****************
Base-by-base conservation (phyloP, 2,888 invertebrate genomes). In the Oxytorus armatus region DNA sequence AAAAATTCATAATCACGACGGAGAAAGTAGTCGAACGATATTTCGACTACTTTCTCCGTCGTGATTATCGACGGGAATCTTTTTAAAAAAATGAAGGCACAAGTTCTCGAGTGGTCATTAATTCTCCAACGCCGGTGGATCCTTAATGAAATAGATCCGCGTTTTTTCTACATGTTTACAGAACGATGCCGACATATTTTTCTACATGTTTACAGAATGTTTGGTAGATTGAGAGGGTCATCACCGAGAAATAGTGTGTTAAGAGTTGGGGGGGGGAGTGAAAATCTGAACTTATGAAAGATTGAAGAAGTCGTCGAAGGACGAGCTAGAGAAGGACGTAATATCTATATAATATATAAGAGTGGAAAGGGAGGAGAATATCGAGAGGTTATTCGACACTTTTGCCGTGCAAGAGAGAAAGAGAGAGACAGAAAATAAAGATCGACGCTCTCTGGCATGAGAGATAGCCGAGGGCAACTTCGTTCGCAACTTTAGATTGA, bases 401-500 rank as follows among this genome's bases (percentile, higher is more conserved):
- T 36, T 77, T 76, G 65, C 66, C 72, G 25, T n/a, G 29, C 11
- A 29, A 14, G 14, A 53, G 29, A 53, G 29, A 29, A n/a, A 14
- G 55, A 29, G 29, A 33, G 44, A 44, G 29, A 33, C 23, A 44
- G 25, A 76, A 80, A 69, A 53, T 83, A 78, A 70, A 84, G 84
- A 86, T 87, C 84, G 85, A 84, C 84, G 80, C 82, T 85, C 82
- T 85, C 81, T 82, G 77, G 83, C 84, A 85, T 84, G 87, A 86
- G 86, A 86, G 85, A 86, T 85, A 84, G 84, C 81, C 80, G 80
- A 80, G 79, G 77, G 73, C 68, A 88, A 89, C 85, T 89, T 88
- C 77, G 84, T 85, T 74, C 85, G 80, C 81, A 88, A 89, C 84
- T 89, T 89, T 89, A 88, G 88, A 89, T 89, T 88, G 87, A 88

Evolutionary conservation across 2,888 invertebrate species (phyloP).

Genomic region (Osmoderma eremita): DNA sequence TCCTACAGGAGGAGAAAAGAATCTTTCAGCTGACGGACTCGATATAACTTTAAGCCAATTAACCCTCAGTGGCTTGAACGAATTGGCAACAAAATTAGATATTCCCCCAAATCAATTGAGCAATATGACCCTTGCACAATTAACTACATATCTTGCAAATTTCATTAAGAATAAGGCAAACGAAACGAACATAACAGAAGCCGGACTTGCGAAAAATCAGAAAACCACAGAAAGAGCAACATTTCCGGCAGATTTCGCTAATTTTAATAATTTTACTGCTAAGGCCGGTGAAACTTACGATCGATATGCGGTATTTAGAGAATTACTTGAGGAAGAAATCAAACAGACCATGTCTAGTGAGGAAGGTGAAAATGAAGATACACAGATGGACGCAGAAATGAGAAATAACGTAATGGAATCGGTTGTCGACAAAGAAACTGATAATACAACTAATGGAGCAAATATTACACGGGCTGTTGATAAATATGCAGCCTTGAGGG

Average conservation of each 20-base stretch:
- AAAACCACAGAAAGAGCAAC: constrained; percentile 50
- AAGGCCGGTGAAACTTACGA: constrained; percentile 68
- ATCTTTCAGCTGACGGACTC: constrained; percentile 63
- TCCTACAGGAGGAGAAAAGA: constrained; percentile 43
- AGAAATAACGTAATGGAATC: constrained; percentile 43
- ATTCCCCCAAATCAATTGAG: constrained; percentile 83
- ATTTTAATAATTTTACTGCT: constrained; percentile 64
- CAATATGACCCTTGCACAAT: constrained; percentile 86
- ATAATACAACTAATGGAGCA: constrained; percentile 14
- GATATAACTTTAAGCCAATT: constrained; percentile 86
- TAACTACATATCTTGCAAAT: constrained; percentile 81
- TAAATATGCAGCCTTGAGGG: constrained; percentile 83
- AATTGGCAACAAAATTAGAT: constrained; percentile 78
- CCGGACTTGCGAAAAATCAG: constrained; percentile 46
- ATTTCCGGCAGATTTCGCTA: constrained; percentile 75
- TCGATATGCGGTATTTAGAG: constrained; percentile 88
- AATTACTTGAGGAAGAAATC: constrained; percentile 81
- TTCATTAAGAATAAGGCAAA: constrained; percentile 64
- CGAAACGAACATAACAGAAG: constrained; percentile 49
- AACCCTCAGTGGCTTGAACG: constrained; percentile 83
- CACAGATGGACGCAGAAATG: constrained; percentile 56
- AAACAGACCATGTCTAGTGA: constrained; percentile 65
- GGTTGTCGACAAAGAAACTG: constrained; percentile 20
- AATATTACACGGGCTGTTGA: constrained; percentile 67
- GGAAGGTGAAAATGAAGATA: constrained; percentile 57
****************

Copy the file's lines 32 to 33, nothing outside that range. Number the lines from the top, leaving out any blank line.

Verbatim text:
- TTCATTAAGAATAAGGCAAA: constrained; percentile 64
- CGAAACGAACATAACAGAAG: constrained; percentile 49